Long-Term Hearing Results in Gamma Knife Radiosurgery for Acoustic Neuromas

Authors

  • Matthew L. Bush MD,

    Corresponding author
    1. From the Departments of Surgery [Otolaryngology], University of Kentucky College of Medicine, Lexington, Kentucky, U.S.A.
    • Send correspondence to Matthew L. Bush, MD, University of Kentucky College of Medicine, Otolaryngology–HNS, 800 Rose Street, Suite C-236, Lexington, KY 40536-0293, U.S.A.
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  • Jennifer B. Shinn PhD,

    1. From the Departments of Surgery [Otolaryngology], University of Kentucky College of Medicine, Lexington, Kentucky, U.S.A.
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  • A Byron Young MD,

    1. From the Neurosurgery, University of Kentucky College of Medicine, Lexington, Kentucky, U.S.A.
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  • Raleigh O. Jones MD

    1. From the Departments of Surgery [Otolaryngology], University of Kentucky College of Medicine, Lexington, Kentucky, U.S.A.
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  • Presented at the Southern Section Triological Society Meeting, Naples, Florida, January 12, 2008. Editor's Note: This Manuscript was accepted for publication January 28, 2008. Selected as the 2008 First Prize, G. Slaughter Fitz-Hugh Southern Section Resident Research Award.

Abstract

Objectives: There are many studies that have examined functional outcomes following Gamma Knife treatment; however, few have reported long-term audiometric data. This study analyzed the long-term hearing results of Gamma Knife radiosurgery in the treatment of acoustic neuromas.

Study Design: Retrospective cohort study.

Methods: Seventeen patients were selected from our acoustic neuroma Gamma Knife registry of 113 patients treated from 1991 to 2005. Pretreatment audiograms were analyzed for pure-tone average and word recognition scores and assigned a Gardner-Robertson classification score (GRC). Either a current audiogram was obtained or the most recent audiogram (if the patient was lost to follow-up) was reviewed from clinic charts and these were compared with the preoperative results. Audiometric data of the pre- and posttreatment normal ear were obtained and used as the patient's own control.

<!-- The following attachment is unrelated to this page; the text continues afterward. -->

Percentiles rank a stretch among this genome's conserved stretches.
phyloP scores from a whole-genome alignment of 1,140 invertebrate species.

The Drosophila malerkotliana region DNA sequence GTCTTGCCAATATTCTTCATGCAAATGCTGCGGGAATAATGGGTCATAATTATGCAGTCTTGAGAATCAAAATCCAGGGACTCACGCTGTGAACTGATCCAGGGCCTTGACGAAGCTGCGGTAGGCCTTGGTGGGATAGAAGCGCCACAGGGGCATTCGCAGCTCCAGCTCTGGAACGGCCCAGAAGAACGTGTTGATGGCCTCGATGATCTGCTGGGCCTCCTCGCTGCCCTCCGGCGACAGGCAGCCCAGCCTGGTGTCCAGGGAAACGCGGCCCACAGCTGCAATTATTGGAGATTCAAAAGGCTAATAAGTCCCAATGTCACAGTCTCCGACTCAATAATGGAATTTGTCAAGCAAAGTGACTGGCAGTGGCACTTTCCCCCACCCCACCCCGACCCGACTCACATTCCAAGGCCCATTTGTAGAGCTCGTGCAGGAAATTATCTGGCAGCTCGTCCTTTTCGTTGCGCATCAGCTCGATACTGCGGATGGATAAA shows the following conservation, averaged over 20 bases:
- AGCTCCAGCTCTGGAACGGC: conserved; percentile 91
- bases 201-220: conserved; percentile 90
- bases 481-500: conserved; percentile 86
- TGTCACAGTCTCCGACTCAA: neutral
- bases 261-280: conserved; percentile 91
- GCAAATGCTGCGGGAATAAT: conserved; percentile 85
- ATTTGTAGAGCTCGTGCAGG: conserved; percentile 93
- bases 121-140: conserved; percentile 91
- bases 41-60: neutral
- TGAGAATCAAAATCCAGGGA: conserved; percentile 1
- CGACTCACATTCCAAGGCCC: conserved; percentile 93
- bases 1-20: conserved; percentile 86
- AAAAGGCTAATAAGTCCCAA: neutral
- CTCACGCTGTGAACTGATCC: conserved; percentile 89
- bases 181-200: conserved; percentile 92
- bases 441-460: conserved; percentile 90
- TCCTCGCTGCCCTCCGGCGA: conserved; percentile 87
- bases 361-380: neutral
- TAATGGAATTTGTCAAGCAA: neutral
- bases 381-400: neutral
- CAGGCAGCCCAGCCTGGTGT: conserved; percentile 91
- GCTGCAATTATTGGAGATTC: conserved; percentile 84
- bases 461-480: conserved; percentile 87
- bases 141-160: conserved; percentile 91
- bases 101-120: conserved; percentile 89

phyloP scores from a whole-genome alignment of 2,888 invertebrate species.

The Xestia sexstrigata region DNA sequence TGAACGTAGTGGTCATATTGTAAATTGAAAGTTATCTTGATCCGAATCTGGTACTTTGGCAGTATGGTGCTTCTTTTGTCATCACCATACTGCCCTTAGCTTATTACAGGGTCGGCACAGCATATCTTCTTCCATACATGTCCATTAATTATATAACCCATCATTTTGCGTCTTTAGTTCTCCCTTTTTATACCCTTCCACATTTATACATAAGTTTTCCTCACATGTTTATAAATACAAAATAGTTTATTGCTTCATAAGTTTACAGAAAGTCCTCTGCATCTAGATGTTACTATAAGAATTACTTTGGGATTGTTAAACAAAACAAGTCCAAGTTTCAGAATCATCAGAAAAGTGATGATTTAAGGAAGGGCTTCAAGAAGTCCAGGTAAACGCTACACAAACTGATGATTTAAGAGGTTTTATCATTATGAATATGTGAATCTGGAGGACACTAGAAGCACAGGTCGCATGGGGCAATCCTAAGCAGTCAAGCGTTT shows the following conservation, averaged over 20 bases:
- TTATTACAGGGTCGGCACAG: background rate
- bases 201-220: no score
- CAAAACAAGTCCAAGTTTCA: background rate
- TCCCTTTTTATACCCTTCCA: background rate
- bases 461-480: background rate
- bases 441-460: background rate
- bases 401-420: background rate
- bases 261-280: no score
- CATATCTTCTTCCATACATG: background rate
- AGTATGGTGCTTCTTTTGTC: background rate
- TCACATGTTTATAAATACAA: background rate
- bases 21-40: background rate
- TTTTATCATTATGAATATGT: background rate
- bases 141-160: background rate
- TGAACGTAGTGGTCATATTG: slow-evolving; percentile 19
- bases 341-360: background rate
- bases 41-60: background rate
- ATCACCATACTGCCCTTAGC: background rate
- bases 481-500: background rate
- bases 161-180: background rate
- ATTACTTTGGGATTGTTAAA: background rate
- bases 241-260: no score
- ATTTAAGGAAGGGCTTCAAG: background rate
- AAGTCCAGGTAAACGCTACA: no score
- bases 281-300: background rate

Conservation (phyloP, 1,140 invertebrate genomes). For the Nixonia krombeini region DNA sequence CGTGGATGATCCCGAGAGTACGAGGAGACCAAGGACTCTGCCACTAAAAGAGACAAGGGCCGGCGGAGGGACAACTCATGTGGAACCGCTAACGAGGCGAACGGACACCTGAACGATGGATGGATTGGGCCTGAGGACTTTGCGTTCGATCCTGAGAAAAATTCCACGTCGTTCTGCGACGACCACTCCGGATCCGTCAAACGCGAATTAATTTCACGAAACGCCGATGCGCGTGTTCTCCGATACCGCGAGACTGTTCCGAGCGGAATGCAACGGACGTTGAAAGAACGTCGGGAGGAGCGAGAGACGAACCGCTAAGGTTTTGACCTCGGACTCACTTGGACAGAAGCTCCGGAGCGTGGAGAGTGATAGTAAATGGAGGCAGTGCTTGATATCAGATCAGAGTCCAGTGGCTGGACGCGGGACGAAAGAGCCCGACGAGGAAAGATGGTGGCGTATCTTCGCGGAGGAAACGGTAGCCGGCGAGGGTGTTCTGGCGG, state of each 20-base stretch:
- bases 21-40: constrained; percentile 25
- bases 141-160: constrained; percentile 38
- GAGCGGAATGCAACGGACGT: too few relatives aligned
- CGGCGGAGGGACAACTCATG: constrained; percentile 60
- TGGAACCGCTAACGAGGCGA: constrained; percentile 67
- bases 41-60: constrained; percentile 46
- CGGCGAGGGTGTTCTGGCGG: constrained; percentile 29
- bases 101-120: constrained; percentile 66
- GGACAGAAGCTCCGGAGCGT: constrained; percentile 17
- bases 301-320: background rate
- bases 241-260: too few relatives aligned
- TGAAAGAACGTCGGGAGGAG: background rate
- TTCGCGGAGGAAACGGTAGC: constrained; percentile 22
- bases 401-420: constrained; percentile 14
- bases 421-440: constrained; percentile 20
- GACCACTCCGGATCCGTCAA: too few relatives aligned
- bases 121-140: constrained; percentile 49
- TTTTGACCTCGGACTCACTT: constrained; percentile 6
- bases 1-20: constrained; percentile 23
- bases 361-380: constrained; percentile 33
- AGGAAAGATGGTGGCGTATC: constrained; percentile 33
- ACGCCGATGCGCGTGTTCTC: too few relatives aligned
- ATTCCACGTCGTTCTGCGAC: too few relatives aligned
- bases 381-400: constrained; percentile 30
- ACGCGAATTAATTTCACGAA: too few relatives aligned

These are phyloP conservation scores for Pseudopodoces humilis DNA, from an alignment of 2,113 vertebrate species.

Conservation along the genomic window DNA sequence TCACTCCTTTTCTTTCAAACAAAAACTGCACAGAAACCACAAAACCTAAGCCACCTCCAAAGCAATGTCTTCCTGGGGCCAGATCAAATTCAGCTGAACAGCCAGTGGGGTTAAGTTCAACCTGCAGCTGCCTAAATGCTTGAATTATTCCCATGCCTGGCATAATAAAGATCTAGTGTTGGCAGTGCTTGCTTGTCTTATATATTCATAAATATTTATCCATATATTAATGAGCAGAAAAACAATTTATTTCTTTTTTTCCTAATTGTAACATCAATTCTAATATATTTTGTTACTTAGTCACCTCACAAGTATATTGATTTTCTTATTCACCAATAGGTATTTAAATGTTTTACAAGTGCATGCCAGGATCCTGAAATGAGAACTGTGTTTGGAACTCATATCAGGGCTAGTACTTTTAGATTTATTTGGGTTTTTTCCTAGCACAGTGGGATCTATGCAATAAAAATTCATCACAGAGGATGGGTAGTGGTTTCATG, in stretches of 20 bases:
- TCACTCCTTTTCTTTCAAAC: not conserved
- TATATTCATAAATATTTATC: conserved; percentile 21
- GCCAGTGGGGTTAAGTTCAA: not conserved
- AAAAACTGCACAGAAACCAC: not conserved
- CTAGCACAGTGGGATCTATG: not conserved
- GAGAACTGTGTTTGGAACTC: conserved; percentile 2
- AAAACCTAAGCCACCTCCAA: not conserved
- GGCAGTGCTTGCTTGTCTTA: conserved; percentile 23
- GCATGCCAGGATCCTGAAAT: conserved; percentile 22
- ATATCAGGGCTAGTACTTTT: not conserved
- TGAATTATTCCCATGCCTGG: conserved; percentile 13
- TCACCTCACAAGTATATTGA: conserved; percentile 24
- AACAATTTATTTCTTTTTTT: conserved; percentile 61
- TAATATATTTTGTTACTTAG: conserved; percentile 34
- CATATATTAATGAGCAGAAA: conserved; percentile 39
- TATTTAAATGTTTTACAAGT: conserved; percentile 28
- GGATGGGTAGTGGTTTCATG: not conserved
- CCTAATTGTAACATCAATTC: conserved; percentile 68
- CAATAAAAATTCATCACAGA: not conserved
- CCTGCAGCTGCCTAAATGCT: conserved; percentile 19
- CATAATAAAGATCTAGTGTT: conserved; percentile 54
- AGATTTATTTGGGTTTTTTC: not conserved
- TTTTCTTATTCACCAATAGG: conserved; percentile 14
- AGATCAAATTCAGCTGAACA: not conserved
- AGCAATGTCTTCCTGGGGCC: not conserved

Results: The tumor size ranged from 0.5 to 2.8 cm (mean, 1.33 cm) and patients received a range of 12.5–16 Gy (mean, 13.82 Gy) to 50% isodose line. Patient follow-up ranged from 3 to 82 months with a mean of 33.6 months. Pretreatment pure-tone average for the involved side group was 30.6 dB HL with a word recognition score of 74%. Pretreatment mean GRC was 1.76. posttreatment pure-tone average for the group was 59.7 dB HL with a word recognition score of 37%. posttreatment mean GRC was 3.29. Comparing pre- versus post-Gamma Knife radiosurgery results on the treatment ear, means were statistically significantly different for both pure-tone average and word recognition scores, based on a paired-samples t test (P < .001 for both). The group “normal” ear pure-tone average was 14 dB HL and 17.75 dB HL pre- and posttreat-ment, respectively. Normal ear pre- and posttreatment word recognition score and GRC were 93% and 98%, and 1.13 and 1.31, respectively.

Conclusion: Gamma Knife radiosurgery remains a noninvasive treatment option for patients with acoustic neuromas; however, they may experience a delayed hearing loss. Of those patients with useful audition pretreatment, 42% maintained useful hearing posttreatment.

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